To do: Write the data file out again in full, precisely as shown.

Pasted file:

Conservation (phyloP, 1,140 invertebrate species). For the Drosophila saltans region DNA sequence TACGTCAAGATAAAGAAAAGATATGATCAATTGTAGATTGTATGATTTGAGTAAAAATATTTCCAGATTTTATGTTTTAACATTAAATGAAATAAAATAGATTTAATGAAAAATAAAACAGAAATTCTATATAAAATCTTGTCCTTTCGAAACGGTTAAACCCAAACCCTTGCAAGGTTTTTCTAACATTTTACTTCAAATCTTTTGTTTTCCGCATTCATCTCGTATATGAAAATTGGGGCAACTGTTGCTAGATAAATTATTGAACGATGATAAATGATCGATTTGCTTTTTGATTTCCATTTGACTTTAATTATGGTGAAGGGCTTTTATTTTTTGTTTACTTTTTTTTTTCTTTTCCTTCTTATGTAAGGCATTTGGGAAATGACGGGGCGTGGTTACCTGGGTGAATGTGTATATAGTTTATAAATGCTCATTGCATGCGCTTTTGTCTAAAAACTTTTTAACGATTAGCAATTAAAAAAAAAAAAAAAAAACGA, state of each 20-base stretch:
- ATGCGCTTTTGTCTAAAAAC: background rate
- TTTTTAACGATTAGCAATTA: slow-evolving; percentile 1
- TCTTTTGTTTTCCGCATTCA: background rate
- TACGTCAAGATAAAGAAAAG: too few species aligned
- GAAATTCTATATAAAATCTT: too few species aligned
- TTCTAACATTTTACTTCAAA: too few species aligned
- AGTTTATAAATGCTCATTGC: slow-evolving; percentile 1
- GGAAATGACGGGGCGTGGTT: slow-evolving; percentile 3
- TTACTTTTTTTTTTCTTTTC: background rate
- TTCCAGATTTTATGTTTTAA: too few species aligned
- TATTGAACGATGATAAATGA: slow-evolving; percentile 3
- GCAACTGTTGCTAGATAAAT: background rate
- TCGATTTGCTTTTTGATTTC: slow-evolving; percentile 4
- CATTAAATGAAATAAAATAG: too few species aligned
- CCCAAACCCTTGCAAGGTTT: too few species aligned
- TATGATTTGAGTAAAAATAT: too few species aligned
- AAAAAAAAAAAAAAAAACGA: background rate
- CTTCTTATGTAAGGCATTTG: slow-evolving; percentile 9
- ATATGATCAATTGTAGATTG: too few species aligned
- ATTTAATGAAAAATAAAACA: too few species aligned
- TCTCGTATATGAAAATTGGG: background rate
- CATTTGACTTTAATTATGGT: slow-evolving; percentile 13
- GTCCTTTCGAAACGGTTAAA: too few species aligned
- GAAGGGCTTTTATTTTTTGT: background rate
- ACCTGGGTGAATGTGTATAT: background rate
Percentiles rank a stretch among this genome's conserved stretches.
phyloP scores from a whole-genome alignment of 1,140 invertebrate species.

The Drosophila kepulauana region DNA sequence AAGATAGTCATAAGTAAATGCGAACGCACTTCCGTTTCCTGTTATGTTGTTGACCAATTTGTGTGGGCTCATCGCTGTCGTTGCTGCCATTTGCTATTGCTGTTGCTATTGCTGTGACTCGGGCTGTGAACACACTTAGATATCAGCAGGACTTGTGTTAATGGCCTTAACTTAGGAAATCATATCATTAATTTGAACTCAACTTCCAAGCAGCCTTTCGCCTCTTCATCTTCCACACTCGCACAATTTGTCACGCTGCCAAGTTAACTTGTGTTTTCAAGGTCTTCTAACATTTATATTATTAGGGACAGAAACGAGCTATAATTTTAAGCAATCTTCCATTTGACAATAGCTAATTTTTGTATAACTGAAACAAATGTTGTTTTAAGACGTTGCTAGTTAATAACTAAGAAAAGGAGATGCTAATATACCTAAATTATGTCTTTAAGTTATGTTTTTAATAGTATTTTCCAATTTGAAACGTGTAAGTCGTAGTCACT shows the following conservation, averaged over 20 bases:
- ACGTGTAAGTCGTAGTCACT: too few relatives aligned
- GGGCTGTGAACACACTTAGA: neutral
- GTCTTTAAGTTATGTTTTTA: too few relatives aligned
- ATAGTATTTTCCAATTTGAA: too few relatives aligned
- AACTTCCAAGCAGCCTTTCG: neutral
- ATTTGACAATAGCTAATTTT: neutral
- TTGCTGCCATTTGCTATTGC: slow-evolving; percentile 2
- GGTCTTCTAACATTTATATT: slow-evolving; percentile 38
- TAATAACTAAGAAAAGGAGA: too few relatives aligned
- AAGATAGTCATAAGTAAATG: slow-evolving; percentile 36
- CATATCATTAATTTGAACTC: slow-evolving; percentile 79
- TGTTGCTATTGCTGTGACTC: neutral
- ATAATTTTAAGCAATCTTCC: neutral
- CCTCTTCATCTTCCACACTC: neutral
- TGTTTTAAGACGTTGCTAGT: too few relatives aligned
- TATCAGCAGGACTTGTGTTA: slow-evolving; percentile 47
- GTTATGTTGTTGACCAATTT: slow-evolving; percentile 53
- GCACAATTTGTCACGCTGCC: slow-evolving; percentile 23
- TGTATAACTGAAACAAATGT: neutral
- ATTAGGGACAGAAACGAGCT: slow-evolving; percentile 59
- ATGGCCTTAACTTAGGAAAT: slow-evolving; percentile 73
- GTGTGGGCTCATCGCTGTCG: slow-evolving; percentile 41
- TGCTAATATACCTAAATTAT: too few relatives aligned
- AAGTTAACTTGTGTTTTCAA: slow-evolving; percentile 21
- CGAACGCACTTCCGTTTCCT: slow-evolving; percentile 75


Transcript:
Conservation (phyloP, 1,140 invertebrate species). For the Drosophila saltans region DNA sequence TACGTCAAGATAAAGAAAAGATATGATCAATTGTAGATTGTATGATTTGAGTAAAAATATTTCCAGATTTTATGTTTTAACATTAAATGAAATAAAATAGATTTAATGAAAAATAAAACAGAAATTCTATATAAAATCTTGTCCTTTCGAAACGGTTAAACCCAAACCCTTGCAAGGTTTTTCTAACATTTTACTTCAAATCTTTTGTTTTCCGCATTCATCTCGTATATGAAAATTGGGGCAACTGTTGCTAGATAAATTATTGAACGATGATAAATGATCGATTTGCTTTTTGATTTCCATTTGACTTTAATTATGGTGAAGGGCTTTTATTTTTTGTTTACTTTTTTTTTTCTTTTCCTTCTTATGTAAGGCATTTGGGAAATGACGGGGCGTGGTTACCTGGGTGAATGTGTATATAGTTTATAAATGCTCATTGCATGCGCTTTTGTCTAAAAACTTTTTAACGATTAGCAATTAAAAAAAAAAAAAAAAAACGA, state of each 20-base stretch:
- ATGCGCTTTTGTCTAAAAAC: background rate
- TTTTTAACGATTAGCAATTA: slow-evolving; percentile 1
- TCTTTTGTTTTCCGCATTCA: background rate
- TACGTCAAGATAAAGAAAAG: too few species aligned
- GAAATTCTATATAAAATCTT: too few species aligned
- TTCTAACATTTTACTTCAAA: too few species aligned
- AGTTTATAAATGCTCATTGC: slow-evolving; percentile 1
- GGAAATGACGGGGCGTGGTT: slow-evolving; percentile 3
- TTACTTTTTTTTTTCTTTTC: background rate
- TTCCAGATTTTATGTTTTAA: too few species aligned
- TATTGAACGATGATAAATGA: slow-evolving; percentile 3
- GCAACTGTTGCTAGATAAAT: background rate
- TCGATTTGCTTTTTGATTTC: slow-evolving; percentile 4
- CATTAAATGAAATAAAATAG: too few species aligned
- CCCAAACCCTTGCAAGGTTT: too few species aligned
- TATGATTTGAGTAAAAATAT: too few species aligned
- AAAAAAAAAAAAAAAAACGA: background rate
- CTTCTTATGTAAGGCATTTG: slow-evolving; percentile 9
- ATATGATCAATTGTAGATTG: too few species aligned
- ATTTAATGAAAAATAAAACA: too few species aligned
- TCTCGTATATGAAAATTGGG: background rate
- CATTTGACTTTAATTATGGT: slow-evolving; percentile 13
- GTCCTTTCGAAACGGTTAAA: too few species aligned
- GAAGGGCTTTTATTTTTTGT: background rate
- ACCTGGGTGAATGTGTATAT: background rate
Percentiles rank a stretch among this genome's conserved stretches.
phyloP scores from a whole-genome alignment of 1,140 invertebrate species.

The Drosophila kepulauana region DNA sequence AAGATAGTCATAAGTAAATGCGAACGCACTTCCGTTTCCTGTTATGTTGTTGACCAATTTGTGTGGGCTCATCGCTGTCGTTGCTGCCATTTGCTATTGCTGTTGCTATTGCTGTGACTCGGGCTGTGAACACACTTAGATATCAGCAGGACTTGTGTTAATGGCCTTAACTTAGGAAATCATATCATTAATTTGAACTCAACTTCCAAGCAGCCTTTCGCCTCTTCATCTTCCACACTCGCACAATTTGTCACGCTGCCAAGTTAACTTGTGTTTTCAAGGTCTTCTAACATTTATATTATTAGGGACAGAAACGAGCTATAATTTTAAGCAATCTTCCATTTGACAATAGCTAATTTTTGTATAACTGAAACAAATGTTGTTTTAAGACGTTGCTAGTTAATAACTAAGAAAAGGAGATGCTAATATACCTAAATTATGTCTTTAAGTTATGTTTTTAATAGTATTTTCCAATTTGAAACGTGTAAGTCGTAGTCACT shows the following conservation, averaged over 20 bases:
- ACGTGTAAGTCGTAGTCACT: too few relatives aligned
- GGGCTGTGAACACACTTAGA: neutral
- GTCTTTAAGTTATGTTTTTA: too few relatives aligned
- ATAGTATTTTCCAATTTGAA: too few relatives aligned
- AACTTCCAAGCAGCCTTTCG: neutral
- ATTTGACAATAGCTAATTTT: neutral
- TTGCTGCCATTTGCTATTGC: slow-evolving; percentile 2
- GGTCTTCTAACATTTATATT: slow-evolving; percentile 38
- TAATAACTAAGAAAAGGAGA: too few relatives aligned
- AAGATAGTCATAAGTAAATG: slow-evolving; percentile 36
- CATATCATTAATTTGAACTC: slow-evolving; percentile 79
- TGTTGCTATTGCTGTGACTC: neutral
- ATAATTTTAAGCAATCTTCC: neutral
- CCTCTTCATCTTCCACACTC: neutral
- TGTTTTAAGACGTTGCTAGT: too few relatives aligned
- TATCAGCAGGACTTGTGTTA: slow-evolving; percentile 47
- GTTATGTTGTTGACCAATTT: slow-evolving; percentile 53
- GCACAATTTGTCACGCTGCC: slow-evolving; percentile 23
- TGTATAACTGAAACAAATGT: neutral
- ATTAGGGACAGAAACGAGCT: slow-evolving; percentile 59
- ATGGCCTTAACTTAGGAAAT: slow-evolving; percentile 73
- GTGTGGGCTCATCGCTGTCG: slow-evolving; percentile 41
- TGCTAATATACCTAAATTAT: too few relatives aligned
- AAGTTAACTTGTGTTTTCAA: slow-evolving; percentile 21
- CGAACGCACTTCCGTTTCCT: slow-evolving; percentile 75